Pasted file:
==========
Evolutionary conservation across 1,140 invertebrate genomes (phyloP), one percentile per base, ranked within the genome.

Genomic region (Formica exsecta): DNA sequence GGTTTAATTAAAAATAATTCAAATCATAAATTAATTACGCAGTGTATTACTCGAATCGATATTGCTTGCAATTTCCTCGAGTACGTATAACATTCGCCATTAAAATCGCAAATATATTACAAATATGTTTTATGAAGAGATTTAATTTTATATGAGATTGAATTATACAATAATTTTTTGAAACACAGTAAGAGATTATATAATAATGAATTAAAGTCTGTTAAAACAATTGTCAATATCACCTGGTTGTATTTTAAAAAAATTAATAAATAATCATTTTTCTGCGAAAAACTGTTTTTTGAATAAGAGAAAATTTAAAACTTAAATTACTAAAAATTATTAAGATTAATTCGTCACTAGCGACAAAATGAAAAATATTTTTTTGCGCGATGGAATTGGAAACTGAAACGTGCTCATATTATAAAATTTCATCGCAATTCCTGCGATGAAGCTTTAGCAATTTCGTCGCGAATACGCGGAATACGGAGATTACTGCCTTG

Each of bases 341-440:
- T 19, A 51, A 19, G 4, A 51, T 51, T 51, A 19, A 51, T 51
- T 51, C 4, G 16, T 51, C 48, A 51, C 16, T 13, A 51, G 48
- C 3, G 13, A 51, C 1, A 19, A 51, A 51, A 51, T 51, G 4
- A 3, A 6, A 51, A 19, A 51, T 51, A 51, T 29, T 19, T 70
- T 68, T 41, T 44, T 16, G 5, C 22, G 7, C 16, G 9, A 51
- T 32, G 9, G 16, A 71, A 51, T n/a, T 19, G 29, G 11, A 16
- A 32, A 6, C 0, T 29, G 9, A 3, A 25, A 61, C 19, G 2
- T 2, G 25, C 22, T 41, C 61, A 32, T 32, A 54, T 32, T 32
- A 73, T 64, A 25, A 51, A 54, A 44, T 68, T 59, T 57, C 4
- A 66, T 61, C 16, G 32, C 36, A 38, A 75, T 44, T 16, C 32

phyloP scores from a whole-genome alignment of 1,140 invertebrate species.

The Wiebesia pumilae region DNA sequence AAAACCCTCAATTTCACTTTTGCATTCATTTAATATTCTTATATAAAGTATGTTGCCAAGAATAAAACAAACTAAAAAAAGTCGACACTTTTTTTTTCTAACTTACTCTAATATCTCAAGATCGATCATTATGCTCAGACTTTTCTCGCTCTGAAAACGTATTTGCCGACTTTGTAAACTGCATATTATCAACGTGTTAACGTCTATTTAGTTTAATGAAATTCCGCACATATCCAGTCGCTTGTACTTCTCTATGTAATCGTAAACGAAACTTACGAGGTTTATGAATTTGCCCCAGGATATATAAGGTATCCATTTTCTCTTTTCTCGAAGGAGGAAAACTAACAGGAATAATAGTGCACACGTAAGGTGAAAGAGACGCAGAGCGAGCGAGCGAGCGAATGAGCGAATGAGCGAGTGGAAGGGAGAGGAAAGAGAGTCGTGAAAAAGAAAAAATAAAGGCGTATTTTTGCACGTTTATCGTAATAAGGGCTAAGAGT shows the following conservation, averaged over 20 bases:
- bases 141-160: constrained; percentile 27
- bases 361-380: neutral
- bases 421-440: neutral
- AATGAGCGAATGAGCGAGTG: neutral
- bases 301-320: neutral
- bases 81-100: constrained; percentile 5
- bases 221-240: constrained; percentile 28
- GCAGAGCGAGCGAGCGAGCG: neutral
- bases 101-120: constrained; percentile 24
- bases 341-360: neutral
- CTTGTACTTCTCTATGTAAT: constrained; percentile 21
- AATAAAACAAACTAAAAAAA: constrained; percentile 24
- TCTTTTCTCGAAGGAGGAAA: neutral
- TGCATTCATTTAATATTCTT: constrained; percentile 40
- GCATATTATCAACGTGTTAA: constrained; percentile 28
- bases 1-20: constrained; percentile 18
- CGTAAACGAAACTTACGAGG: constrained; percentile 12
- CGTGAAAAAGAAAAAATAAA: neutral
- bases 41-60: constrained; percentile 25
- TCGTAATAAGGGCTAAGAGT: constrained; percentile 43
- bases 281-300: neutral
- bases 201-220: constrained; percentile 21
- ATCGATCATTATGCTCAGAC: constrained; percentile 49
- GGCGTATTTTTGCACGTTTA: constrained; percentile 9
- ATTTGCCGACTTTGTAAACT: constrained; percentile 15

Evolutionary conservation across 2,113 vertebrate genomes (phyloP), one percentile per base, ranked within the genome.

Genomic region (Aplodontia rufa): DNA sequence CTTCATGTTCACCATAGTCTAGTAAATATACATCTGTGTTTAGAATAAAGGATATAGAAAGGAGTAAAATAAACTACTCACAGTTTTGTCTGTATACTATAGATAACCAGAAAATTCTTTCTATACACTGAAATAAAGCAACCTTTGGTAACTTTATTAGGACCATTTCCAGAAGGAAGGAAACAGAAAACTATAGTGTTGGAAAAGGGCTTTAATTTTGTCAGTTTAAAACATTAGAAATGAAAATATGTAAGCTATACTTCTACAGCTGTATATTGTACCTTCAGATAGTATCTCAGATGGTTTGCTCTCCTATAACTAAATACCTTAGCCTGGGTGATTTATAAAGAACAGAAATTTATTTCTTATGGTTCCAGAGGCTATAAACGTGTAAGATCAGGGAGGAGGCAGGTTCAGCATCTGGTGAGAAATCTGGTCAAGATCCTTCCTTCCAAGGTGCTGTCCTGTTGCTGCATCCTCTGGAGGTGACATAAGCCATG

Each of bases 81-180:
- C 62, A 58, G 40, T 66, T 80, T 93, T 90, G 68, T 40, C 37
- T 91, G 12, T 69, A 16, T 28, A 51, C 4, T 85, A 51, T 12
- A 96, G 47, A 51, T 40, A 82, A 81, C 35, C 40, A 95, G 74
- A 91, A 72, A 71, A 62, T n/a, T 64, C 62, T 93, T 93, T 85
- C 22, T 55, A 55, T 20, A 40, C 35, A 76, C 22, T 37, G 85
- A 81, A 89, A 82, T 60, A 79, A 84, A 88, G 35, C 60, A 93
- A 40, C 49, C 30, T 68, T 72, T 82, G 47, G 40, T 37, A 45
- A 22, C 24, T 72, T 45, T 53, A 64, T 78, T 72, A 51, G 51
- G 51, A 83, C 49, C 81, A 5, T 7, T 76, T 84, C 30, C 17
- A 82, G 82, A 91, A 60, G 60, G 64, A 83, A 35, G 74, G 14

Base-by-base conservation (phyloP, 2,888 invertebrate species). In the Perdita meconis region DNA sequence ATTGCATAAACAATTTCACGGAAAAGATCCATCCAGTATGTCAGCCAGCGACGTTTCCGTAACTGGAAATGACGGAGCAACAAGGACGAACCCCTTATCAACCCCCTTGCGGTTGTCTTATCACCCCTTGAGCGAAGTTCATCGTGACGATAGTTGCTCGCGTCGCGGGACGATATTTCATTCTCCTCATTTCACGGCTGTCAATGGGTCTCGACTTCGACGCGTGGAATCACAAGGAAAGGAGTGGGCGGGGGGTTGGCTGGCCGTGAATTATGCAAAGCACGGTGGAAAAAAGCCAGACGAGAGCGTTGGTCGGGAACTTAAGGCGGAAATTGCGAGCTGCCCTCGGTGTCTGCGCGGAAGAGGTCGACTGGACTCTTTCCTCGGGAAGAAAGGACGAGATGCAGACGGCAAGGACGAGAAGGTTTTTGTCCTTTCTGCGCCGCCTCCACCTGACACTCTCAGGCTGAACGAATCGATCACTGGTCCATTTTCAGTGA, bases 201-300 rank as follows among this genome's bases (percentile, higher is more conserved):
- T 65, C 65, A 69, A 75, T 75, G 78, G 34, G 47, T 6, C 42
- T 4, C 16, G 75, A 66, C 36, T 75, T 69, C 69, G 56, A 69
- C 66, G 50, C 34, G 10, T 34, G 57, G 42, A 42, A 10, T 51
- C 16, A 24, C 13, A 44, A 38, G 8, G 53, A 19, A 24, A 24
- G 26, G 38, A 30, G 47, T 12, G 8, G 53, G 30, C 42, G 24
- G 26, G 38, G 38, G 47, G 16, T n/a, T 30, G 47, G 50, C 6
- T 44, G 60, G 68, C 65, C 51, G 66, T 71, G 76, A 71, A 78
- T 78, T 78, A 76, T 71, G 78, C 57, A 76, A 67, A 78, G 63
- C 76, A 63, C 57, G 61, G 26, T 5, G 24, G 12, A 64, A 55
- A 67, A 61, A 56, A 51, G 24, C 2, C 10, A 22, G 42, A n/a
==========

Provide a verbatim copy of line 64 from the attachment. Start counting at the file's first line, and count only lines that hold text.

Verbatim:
- A 67, A 61, A 56, A 51, G 24, C 2, C 10, A 22, G 42, A n/a